Initialisms are pronounced as words and acronyms are spelt letters. However, some words sound the same, said and spelt.

e.g. Input Output can be abbreviated as IO. It can be spelt I-O or pronounced Io as in the moon/god. There is no way to tell the difference in how it is said or written.

Is a word which is pronounced the way it is spelt, an initialism, an acronym or both?

  • 1
    I'd say yes: the same way a word can be both a verb and a noun. So "IO" is a Homograph. Nov 30, 2011 at 9:08
  • 2
    I rarely, if ever, see input/output shortened to anything other than I/O.
    – Gnawme
    Nov 30, 2011 at 18:22
  • Considering your OP and your comments, it seems that the title of your question should be edited to indicate your specific focus on IO. I'd rather you or a more senior ELU member do the edit, so for now I'm waiting for that or feedback on this comment.
    – sarah
    Dec 1, 2011 at 1:33
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    If they both sound the same, how does it matter whether the person is "really" pronouncing the letters separately or the word? What does it even mean? Dec 1, 2011 at 8:47
  • 1
    The question has it backwards. An initialism is pronounced as individual letters. Examples: "USA", "BBC". An acronym is pronounced as a word using the language's orthography. Examples: "scuba", "radar".
    – MetaEd
    Oct 15, 2012 at 4:37

2 Answers 2


I think you've misunderstood the difference between acronyms and initialisms. Something can be both, or just one and not the other.


a word formed from the initial letters or groups of letters of words in a set phrase or series of words, as Wac from Women's Army Corps, OPEC from Organization of Petroleum Exporting Countries, or loran from long-range navigation.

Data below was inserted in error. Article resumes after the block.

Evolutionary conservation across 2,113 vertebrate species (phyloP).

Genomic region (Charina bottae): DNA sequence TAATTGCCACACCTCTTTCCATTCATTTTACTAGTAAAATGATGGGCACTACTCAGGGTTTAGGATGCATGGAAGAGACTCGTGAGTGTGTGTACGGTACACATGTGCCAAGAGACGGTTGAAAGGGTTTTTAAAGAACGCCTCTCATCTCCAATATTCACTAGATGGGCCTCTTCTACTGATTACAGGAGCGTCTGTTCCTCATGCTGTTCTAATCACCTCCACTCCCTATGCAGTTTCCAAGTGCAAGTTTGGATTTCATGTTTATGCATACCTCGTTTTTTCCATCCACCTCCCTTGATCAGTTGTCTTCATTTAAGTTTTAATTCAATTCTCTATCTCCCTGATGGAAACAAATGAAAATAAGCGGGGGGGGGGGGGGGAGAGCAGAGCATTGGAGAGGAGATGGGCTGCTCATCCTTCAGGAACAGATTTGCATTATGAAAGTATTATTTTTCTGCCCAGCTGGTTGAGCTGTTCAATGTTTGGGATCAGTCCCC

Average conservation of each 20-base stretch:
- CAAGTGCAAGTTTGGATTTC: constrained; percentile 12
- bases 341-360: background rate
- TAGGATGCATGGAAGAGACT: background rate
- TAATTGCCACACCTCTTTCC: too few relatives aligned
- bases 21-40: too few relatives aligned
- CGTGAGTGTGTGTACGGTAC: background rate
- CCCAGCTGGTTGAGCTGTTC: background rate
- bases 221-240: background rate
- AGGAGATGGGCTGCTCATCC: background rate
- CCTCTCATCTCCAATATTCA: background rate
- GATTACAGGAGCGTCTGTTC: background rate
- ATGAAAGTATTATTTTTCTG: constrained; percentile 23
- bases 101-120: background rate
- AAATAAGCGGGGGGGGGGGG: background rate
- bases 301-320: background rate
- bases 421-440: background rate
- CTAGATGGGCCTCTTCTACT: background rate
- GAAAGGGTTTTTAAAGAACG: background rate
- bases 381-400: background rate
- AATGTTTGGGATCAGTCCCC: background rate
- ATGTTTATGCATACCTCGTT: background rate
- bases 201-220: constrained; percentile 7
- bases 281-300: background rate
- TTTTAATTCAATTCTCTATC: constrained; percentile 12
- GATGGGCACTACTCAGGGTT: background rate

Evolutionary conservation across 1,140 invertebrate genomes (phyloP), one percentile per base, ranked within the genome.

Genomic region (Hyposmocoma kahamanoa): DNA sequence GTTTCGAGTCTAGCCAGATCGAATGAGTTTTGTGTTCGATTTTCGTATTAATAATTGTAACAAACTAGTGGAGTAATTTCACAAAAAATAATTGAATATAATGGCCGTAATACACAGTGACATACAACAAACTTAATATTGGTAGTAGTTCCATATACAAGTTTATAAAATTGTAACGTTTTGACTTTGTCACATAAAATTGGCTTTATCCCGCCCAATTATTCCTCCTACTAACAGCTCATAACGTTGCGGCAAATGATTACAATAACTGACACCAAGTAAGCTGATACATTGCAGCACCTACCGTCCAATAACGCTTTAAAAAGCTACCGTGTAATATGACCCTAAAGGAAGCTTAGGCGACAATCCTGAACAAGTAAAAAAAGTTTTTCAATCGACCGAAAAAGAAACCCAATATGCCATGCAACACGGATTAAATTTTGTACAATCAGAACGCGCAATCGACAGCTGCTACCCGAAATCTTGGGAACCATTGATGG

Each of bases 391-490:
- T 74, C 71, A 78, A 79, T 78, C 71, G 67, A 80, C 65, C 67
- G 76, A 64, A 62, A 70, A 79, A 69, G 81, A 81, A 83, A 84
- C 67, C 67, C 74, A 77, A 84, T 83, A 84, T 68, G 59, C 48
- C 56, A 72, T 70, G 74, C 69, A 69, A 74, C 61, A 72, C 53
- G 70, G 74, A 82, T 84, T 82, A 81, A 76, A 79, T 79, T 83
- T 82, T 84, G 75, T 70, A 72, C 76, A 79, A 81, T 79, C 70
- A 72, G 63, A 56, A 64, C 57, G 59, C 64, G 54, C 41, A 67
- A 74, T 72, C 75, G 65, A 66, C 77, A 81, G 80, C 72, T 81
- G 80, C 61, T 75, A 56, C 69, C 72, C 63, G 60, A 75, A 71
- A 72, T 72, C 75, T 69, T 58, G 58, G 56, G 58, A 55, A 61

1. a name or term formed from the initial letters of a group of words and pronounced as a separate word, as NATO for North Atlantic Treaty organization; an acronym.
  2. a set of initials representing a name, organization, or the like, with each letter pronounced separately, as FBI for Federal Bureau of Investigation.
  3. the practice of using initials or forming words from initials.

As you can see, WAC, OPEC and NATO are both acronyms and initialisms because they're a bunch of initials that you can pronounce as a word.

FBI on the other hand is a bunch of initials you cannot pronounce as a word; it's an initialism but not an acronym.

And finally, loran is pronounced as a word, but isn't only taken from initial letters; it's an acronym but not an initialism.

So for IO:

  • If you pronounce IO as a word (like Greek "io"), it's an acronym.
  • If you pronounce IO as letters I-O ("eye oh"), it's not an acronym.
  • In both cases, IO is an initialism.
  • My question is; How would you tell is someone has pronounced something as I-O or io given they sound the same? Is this a question of intent? Nov 30, 2011 at 9:29
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    Ah, well the Greek word io is pronounced "ee-yoh" but sometimes "eye oh" in English. But IO is pronounced as "eye oh", and we have no idea whether the speaker is thinking of anglicised "io" or initials I-O, so I think it's fine to call it an acronym, but I probably wouldn't.
    – Hugo
    Nov 30, 2011 at 9:43
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    @Wudang Yes, but the question here is a special case about a thing that usually sounds the same as a word ("io") and when spelled out (as "I. O.").
    – Hugo
    Nov 30, 2011 at 11:51
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    Seems like we might have two related questions here: 1 Can something be an initialism and an acronym? 2. Is IO an initialism, or an acronym or both?
    – sarah
    Nov 30, 2011 at 23:46
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    My understanding was that the two were mutually exclusive, as Grammar Girl says here: grammar.quickanddirtytips.com/acronyms-grammar.aspx However, either she and I were always wrong, or we were once right but are now wrong because what what once wrong has become right by virtue of its popularity.
    – sarah
    Nov 30, 2011 at 23:52

It's an initialised (not initialized) acronym, or an acronymal initialism.

  • 1
    Initialized is a valid way of spelling initialised.
    – Hugo
    Nov 30, 2011 at 13:54
  • 1
    Not to be taken seriously but... googlefight.com/… Nov 30, 2011 at 19:18
  • @Hugo, Also, PeterLawrey: I suggested initialised to distinguish from the existing word "initialized* [AmE], since my intention is a derivation from initialism. The downticks are based on this misunderstanding, I guess.
    – Kris
    Dec 1, 2011 at 3:57

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